Stereozoom microscope repair

I know, I know, send it back to the factory or to a repair center. But that costs money, and I don't learn anything if I do that.

I have a couple of 0.7 to 3.0 Bausch & Lomb microscope pods that are messed up - - one white one that requires eye convergence for less than a foot away to superimpose the images, and a black one I just bought that is okay horizontally but has a vertical offset. They don't look like they were dropped or anything, but the left eye optical path seems different from the right eye path. It may be my imagination, but the right side of each instrument looks good.

I think just about any technician or engineer who needs to work with today's surface-mount technology needs a good zoom microscope, so there must be a lot of them around. I paid $15 for the black one today, complete with stand. Okay, I should be able to afford some repair expense to put this thing back in shape, but what's it going to go for after it's fixed - - $100? Can I get it repaired for $85? I don't think so. And I Google-searched all over for some hints as to how to adjust or repair this brand of microscope, but there's not a single post that I could find that was any help. I guess all the repair techs have signed a non-disclosure agreement or something.

Getting down to business, I opened up my black $15 microscope and found a series of mirrors in the section that allows interpupillary adjustment, and two movable lenses on each side in the zoom section. The mirrors all appear to be positioned by contact with machined surfaces on pivoting aluminum castings. It doesn't look like these can move around unless one breaks loose from the glyp they put around the edges of the contact areas. Looking into the empty eyepiece holes, the left eye sees a bright elongated spot (8 to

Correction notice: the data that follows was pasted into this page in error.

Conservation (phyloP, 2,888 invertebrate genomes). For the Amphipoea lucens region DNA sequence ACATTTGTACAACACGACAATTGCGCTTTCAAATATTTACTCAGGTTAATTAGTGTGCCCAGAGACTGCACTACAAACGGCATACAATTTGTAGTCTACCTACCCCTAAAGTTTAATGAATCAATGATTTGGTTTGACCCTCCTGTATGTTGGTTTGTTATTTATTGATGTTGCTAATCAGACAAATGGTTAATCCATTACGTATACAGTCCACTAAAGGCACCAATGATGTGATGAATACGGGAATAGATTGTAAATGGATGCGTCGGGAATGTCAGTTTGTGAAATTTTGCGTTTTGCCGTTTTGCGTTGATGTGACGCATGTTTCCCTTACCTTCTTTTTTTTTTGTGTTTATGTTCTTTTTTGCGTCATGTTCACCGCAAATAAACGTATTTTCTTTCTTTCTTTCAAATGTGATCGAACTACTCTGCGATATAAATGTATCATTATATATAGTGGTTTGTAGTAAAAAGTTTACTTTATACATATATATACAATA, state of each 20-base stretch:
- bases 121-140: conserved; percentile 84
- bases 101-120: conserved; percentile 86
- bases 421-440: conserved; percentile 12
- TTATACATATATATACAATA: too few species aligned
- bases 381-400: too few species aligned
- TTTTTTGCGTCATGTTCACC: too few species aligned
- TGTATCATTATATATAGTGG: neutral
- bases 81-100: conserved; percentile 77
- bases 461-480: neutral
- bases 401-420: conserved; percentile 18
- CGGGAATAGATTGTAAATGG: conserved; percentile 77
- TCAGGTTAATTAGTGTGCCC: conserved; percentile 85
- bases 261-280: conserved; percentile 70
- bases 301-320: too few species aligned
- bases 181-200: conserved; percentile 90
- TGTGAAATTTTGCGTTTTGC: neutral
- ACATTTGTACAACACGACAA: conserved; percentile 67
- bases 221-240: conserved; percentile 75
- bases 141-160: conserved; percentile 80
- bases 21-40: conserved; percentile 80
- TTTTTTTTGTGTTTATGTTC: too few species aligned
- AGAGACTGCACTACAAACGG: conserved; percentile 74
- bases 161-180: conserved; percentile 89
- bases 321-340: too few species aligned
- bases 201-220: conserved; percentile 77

10% of aperture area) outside the aperture at about 10:00 at all zoom settings that is not present in the right eyepiece hole - - looks like a sneak path or a chip out of a mirror. The image offset of the left when eyepieces are in place is about 1/6 of a field diameter low compared to the right, and could be converged with eyesight set for 6 ft away, if the vertical offset were not present. This offset is exactly the same at all magnifications. The white microscope behaves exactly the same at all magnifications, also.

In the zoom section, turning the zoom control rotates a pair of cam shafts grooved for pins that drive Nylon pads along guides. Each lens is fastened to its Nylon pad by a couple of screws, and it appears possible to adjust lens tilt by loosening the screws a bit. I have resisted the temptation to see what happens when the screws are loosened, but is this the only adjustment for optical convergence we have? It looks pretty sloppy and difficult to control.

So have any of you dug into your microscope and figured out how to fix it? Do any of you with B&L training care to guide an old EE to make something good out of the junk he finds at a flea market?

Thanks for all your help,

Chuck, w6pkp

Reply to
Chuck Olson
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I don't know about the Bauch & Lomb models, but the old Vickers 'Zoomax' could give vertical displacement if the rotating eyepiece turret was not returned to exactly the correct position before locking it up.

Before taking your instrument apart, just check to see that the turret hasn't been turned a few degrees by mistake.

~ Adrian Tuddenham ~
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Adrian Tuddenham

I have the same microscope. The deposits on the objective lenses is the solder flux condensing. Just take it off with flux cleaner.


Boris Mohar

Got Knock? - see: Viatrack Printed Circuit Designs (among other things)

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Boris Mohar

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douglas dwyer

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